Comparisons with previous studies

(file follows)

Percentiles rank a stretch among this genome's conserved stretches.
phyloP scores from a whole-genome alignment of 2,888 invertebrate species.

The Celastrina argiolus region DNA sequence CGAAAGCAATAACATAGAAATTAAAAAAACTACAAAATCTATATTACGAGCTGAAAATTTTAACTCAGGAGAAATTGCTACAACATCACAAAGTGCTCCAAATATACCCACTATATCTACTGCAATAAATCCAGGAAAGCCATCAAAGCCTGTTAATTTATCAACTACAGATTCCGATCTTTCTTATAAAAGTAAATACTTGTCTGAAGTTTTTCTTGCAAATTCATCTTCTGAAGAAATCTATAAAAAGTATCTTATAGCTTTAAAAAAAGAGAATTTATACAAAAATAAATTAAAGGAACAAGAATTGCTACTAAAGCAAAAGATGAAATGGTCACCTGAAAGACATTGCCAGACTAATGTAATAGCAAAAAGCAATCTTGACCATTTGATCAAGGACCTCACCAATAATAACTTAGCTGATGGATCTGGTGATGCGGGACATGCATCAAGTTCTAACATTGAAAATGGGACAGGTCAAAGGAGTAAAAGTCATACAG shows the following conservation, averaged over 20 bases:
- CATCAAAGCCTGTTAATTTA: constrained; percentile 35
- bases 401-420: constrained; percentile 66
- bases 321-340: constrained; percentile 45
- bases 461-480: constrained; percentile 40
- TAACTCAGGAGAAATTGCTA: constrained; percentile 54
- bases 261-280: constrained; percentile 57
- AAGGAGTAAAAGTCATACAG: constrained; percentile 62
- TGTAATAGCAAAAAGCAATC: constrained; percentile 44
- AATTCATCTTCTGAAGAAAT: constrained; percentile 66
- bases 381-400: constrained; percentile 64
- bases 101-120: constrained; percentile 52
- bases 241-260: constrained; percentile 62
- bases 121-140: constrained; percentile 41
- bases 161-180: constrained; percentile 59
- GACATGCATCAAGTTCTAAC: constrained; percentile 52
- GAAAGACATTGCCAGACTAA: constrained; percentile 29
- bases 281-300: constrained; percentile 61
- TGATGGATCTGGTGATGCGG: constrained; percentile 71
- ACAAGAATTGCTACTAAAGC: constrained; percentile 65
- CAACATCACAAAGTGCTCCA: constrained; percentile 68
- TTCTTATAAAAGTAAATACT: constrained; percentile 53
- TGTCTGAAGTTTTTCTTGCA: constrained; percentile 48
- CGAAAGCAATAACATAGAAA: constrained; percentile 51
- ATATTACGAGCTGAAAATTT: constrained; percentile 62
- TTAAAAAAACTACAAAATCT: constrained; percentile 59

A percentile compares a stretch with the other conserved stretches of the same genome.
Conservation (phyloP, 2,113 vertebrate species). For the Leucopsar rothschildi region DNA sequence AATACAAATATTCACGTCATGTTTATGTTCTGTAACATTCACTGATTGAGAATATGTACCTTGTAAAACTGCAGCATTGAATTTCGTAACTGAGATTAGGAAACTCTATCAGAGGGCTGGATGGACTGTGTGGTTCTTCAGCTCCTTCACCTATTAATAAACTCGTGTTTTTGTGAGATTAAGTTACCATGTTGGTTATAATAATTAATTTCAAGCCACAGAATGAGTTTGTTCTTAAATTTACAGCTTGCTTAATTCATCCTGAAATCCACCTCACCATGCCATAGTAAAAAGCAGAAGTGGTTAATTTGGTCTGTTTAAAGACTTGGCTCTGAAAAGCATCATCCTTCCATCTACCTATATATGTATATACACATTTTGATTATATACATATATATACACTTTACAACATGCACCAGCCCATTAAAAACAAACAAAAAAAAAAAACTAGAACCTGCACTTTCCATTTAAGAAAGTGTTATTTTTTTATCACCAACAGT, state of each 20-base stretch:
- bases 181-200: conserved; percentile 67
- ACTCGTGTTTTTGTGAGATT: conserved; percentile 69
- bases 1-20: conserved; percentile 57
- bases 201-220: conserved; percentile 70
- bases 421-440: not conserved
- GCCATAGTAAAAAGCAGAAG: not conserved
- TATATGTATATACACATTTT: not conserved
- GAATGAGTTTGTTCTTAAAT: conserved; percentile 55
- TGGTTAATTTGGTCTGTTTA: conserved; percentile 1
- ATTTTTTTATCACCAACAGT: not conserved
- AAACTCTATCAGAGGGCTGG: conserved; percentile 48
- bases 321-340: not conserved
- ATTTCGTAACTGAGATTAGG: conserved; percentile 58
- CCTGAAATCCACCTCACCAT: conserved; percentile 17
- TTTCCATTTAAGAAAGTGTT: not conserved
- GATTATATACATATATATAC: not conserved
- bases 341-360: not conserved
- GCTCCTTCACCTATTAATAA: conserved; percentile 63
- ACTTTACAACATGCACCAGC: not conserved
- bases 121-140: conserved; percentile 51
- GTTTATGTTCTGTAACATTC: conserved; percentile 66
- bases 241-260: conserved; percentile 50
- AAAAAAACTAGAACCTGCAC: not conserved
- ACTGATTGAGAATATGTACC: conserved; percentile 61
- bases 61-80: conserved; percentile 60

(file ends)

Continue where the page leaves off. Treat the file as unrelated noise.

We found that HRQOL was a significant independent predictor of health service utilization in Chinese female rural-to-urban migrant workers. This finding is consistent with the findings in previous reports on the impact of HRQOL on health service utilization in other study populations ,-,. In the USA, Nelson and colleagues reported that physical functioning and mental health were two important predictors of both clinic consultation and hospitalization in patients with chronic diseases . Dominick and colleagues reported that HRQOL, especially pain frequency, could be an invaluable tool for evaluation of future health service utilization among patients with osteoarthritis . In northern Europe, Miilunpalo and colleagues found that HRQOL was associated with annual outpatient consultation in a working-age population in Finland . In Hong Kong, Lam CL and colleagues reported that HRQOL was a more important determinant of outpatient consultation than chronic morbidity and socio-demographic factors . In contrast, we found that the independent influence of HRQOL on health service utilization was smaller than that of social-demographic or health related variables. The differential findings may be due to different study context–Hong Kong is quite different from mainland China in socioeconomic environment and health care system. In China, Chen T and colleagues showed that the number of monthly outpatient consultations increased significantly with decreasing HRQOL scores in PF, BP and GH domains, while annual hospitalization rate increased significantly with decreasing scores in PF and GH domains in primary care patients . In contrast, among female migrant workers, our study showed that the likelihood of two-week physician visit increased significantly with decreasing scores in BP and GH domains, while the risk of annual hospitalization increased significantly with decreasing scores in RP and GH domains. Therefore, our findings are consistent with those of Chen's study with respect to the impact of GH on health service utilization, but somewhat different with respect to the roles of PF and RP domains. The differential findings might be due to different study populations: primary care patients in Chen T's study vs. mostly healthy rural-to-urban migrant workers in our study. Besides, all the 4 domains - physical functioning (PF), role physical (RP), bodily pain (BP) and general health (GH) are the measures of physical health . Taken together, it seems that physical health domains as measured by SF-36 are important predictors of health service utilization in Chinese population. In both studies, the independent influence of the SF-36 domains on health service utilization was observed to be smaller than that of other clusters of variables (social-demographic or health- related). Similar to the findings in Zhu CY's study , the observed HRQOL scores in most domains (PF, BP, GH, VT, SF) were lower in rural-to-urban migrant female workers in our study population as compared to the norms for Chinese women .